Originally Posted by starling&diesel
I wonder about magic shows. Do parents who so ardently uphold practical realism try to explain away the magic and point to the science and slight-of-hand, even while their child watches, slack-jawed with wonder? Are we worried about parents 'lying' about the source of the illusion?
As an adult, I'm still awed by skilled illusionists, and I like to be awed and not understand working mechanisms that make it possible.
Same with Cirque du Soleil. I'm awed by them, and I don't particularly want to know how they can do what they do.
Again, I do see this as related. Perhaps not in the way that sillysapling
sees, with the whole 'creep' vibe.
But we don't play Santa up like that at all, in our house.
He doesn't actually have any more clout that the fairies that sometimes visit the fairy bower and leave a thank you note for whatever treasure our eldest left for them.
When I was very young I was interested in the illusion. I find it more interesting than the magic act itself. A lot of it depends on the child. Some kids want to continue believing the illusion, some want to learn how it works.
I think part of it is that my family has a history of the spiritual. Banshees wail when a loved one is in trouble, divination, ghosts, visits from a recently deceased loved one, things like that. I don't see the point of lying about something when there is legitimate "things beyond what we see" in our lives. And- to the person asking about the emotional effect of Santa- my dad never pushed the Santa myth. My dad has always honestly and without pressure presented his and his family's, friends' experiences as true to their experiences, never telling me that I had to experience the same thing or even necessarily believe it- and I believe him far more. My mom pushes the Santa myth even now, and I have a difficult time knowing when to believe her about the spiritual things she talks about because of it. My mother also tries to push religion on me, and has never been successful, which I do in part attribute to the pushing of the Santa myth. The realization that Santa is fake can plant seeds of doubt about the Christian God as well. If you want your children to question religion and reach their own conclusion- that may be a benefit. If you want your children to share your beliefs- it may not be.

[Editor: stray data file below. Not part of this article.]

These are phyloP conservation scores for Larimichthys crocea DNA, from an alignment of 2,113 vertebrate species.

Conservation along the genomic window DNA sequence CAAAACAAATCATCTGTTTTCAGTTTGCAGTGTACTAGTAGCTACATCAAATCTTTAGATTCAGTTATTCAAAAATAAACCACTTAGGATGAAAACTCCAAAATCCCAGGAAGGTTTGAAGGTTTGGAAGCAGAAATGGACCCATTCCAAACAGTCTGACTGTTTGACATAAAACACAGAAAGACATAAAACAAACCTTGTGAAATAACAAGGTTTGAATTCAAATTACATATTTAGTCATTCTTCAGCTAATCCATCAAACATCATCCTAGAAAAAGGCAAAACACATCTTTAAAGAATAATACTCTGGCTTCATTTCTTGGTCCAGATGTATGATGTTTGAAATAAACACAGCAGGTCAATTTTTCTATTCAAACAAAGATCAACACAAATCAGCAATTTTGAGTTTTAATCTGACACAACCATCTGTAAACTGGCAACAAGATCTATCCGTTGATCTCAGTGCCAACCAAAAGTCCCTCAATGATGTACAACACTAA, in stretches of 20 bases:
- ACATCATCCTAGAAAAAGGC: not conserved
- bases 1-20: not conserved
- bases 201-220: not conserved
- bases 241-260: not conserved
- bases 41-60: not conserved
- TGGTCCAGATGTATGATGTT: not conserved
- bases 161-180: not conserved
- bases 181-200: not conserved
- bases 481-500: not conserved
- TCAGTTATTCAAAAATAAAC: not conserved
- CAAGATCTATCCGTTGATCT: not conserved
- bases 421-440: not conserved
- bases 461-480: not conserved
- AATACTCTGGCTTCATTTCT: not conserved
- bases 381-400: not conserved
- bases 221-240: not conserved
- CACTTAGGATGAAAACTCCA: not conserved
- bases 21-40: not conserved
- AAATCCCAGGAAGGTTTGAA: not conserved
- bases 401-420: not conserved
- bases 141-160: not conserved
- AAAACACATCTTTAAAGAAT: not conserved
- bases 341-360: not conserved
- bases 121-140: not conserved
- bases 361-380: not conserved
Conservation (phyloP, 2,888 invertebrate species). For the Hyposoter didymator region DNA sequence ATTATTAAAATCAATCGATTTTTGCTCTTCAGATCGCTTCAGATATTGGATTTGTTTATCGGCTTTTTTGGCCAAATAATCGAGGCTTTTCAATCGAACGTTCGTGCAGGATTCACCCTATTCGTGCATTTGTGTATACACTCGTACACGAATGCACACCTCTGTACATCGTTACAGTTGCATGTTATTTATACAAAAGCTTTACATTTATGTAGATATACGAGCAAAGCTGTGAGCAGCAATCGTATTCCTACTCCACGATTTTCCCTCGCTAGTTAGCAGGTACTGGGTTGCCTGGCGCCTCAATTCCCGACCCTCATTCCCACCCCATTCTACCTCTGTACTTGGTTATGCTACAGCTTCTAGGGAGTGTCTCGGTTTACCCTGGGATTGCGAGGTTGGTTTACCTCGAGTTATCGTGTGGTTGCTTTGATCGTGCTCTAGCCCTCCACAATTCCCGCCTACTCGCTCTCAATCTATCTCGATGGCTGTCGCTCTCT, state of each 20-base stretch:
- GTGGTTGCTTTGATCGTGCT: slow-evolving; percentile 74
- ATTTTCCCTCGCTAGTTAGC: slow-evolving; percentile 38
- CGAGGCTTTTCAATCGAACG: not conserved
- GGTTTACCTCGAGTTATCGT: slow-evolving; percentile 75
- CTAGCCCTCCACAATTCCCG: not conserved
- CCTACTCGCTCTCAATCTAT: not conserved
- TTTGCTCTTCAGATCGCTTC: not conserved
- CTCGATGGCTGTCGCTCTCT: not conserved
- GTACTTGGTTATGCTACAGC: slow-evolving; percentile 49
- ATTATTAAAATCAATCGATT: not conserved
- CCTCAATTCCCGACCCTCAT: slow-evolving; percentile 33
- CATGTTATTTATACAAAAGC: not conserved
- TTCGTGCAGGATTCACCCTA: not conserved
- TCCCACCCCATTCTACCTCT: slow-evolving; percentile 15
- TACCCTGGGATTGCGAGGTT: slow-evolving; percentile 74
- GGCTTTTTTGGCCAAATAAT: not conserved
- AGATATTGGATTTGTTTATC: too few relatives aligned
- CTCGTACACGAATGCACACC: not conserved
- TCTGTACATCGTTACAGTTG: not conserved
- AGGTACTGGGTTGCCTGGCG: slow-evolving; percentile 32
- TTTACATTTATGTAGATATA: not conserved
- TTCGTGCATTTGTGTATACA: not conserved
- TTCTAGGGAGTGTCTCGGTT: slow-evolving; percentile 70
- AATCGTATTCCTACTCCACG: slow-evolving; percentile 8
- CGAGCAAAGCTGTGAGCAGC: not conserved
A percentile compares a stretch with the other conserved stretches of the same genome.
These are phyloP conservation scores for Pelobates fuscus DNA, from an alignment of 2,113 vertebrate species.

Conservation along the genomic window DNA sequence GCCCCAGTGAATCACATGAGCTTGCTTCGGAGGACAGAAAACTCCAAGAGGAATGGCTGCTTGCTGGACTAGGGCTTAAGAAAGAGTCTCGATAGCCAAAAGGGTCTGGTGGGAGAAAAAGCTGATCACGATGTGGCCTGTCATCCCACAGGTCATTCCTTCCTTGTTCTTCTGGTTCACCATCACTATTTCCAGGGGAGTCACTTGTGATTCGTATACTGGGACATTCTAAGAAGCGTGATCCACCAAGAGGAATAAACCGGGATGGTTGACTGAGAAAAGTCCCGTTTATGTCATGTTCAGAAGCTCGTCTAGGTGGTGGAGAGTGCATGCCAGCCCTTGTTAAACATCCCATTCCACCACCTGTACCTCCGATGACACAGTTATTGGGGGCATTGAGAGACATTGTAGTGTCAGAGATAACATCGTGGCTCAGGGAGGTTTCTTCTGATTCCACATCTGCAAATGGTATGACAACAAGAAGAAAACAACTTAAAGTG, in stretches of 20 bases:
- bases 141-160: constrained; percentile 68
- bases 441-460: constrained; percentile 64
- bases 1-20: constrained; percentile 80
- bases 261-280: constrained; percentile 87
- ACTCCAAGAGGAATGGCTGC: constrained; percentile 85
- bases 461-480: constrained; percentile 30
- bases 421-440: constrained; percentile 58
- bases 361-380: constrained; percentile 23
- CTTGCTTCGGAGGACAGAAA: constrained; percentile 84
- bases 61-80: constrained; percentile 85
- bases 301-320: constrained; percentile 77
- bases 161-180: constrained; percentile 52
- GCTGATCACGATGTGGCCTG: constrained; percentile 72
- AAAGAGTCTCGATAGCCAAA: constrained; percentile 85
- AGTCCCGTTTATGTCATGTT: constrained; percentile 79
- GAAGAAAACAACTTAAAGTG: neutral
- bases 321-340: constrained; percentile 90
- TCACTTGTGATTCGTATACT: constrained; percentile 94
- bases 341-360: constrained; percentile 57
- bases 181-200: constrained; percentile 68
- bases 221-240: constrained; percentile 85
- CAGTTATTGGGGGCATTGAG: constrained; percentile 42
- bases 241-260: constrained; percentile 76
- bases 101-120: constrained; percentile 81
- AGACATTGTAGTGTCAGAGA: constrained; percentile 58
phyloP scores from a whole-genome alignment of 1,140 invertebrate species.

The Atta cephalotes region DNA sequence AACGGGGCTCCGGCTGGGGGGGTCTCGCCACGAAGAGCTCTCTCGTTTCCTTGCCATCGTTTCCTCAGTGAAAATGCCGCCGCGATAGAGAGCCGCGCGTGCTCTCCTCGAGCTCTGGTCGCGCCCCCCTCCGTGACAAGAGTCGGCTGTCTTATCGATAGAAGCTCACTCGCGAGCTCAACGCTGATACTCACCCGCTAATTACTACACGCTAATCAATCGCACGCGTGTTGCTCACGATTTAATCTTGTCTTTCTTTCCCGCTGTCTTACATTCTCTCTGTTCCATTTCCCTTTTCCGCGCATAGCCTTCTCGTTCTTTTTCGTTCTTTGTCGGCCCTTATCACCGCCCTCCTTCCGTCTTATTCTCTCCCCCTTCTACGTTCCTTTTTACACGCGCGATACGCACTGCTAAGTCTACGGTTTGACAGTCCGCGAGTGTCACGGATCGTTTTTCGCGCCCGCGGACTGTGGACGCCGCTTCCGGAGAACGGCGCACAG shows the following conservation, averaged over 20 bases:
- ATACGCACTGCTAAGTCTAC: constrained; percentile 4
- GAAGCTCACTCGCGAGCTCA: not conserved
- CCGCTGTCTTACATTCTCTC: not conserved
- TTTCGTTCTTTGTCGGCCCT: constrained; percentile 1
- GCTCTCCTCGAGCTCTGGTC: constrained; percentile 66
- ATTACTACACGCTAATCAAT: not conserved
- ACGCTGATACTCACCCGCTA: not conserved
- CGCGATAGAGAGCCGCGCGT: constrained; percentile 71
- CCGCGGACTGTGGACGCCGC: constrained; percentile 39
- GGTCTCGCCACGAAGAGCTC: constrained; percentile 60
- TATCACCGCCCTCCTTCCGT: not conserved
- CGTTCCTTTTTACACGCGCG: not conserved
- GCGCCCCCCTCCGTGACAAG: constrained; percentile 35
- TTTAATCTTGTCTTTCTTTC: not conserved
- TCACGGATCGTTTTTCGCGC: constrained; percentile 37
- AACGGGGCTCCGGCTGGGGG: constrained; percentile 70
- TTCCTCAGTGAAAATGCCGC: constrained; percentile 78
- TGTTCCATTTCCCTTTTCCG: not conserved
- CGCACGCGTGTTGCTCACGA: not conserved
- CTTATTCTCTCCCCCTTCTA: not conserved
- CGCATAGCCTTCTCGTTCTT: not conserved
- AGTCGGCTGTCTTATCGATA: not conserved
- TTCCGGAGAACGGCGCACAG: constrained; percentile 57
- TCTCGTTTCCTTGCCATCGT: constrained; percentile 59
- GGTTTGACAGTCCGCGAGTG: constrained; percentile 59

I truly do not care if the majority do not share my experiences. They are still my experiences. My partner's are not super far off- they aren't attached to Santa, either and never were. My children are more likely to share traits with us than with strangers on the street. I see using the Santa myth to teach religious tolerance as a far better use.
If any of our kids ask to sit on a mall Santa's lap, if they ask us for presents from Santa, if they want to leave milk and cookies out for him (and carrots for the reindeer!), if they choose to believe in Santa- I'm fine with that. Religious tolerance within the family is as important as tolerance of others' religions, and I'd like my kids to know that if they don't share my beliefs- I will accept them for it and respect their beliefs. I'm not fine with pushing something I don't believe in. I'm not even fine with pushing what I do believe in! My beliefs are personal and if my kids' don't share them or have different beliefs, that's fine by me.